As we get older we need more physical support, robots can also contribute significantly to nursing, including assistance and care for elderly and disabled patients. It is not rocket science to see that the future needs of physical care may only be met if certain routine tasks can and should be performed by robots leaving qualified humans to do things that require greater human interaction. Robots can collect patient data and monitor certain signals to avoid emergencies like heart failure or high blood sugar but at least in the near future they won’t be replacing nurses completely in these tasks they need to be able to synthesise the information, assess it clinically and take action.
Robots can assist independent living as well, e.g. robotic surrogates for movement are being developed. A patient will be in control of a mobile structure that can grasp and bring certain items, wipe a spill and even give a shave (e.g. PR2 robot, Healthcare Robotics Lab at Georgia Tech). It will be possible to indicate a location of an object using a simple laser pen. Another robot for dropped object retrieval is undergoing trials with amyotrophic lateral sclerosis patients.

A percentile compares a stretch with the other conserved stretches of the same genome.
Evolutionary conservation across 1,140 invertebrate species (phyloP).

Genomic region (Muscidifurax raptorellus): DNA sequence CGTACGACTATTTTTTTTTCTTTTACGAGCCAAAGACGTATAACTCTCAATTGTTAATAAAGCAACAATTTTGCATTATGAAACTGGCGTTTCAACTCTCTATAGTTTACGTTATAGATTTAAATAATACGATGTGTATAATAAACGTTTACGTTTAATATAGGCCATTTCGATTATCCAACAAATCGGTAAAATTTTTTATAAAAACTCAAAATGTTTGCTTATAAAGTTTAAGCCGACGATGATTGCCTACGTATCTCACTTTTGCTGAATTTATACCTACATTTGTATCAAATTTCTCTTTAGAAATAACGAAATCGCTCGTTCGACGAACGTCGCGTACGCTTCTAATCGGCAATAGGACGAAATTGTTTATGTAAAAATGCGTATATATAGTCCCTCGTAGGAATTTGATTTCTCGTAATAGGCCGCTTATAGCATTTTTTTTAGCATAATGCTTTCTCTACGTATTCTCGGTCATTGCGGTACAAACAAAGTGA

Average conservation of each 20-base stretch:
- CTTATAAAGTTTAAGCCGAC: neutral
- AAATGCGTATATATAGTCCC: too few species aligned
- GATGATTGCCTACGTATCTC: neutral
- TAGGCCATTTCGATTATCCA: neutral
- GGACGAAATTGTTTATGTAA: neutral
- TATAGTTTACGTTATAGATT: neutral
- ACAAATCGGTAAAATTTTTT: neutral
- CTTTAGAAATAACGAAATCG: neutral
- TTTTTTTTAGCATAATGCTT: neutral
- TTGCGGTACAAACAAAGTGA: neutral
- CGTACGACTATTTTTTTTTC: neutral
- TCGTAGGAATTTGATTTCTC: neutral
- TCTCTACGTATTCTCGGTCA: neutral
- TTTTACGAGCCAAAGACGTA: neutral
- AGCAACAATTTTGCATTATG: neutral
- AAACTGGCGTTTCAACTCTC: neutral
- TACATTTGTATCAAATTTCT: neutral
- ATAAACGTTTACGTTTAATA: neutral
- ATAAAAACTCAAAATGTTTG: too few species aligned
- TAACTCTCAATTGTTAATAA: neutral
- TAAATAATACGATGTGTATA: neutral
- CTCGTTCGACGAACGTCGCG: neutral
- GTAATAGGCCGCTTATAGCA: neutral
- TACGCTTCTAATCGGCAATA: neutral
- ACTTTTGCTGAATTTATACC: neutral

You may have seen the video of robots lifting patients or the even more sophisticated one which can wash your hair. Patient lifting systems are being developed as well: RIBA 2 is designed to lift patients off the floor or bed into a wheelchair. It is soft to touch, moves around on wheels and responds to voice commands. In addition, pharmacy and courier robots are already utilised in several hospitals. It is also important to note that they will be available 24/7, which is a huge advantage over pricey overnight staff options.
Robot assisted mental, cognitive and social therapy will also play a role in healthcare. Some robots can perform fairly simple mental stimulation tasks for small children or elder people to avoid cognitive decline. For instance, robot Kaspar is currently undergoing trials with autistic children. There are also robots which help children with Type 1 Diabetes to keep a diary.
Of course, we could also add to this long list robotised systems in pharma/biotech industries which should improve the quality and sterility of their products but they are more peripheral and industrial applications and something which is expected to happen to every industry eventually.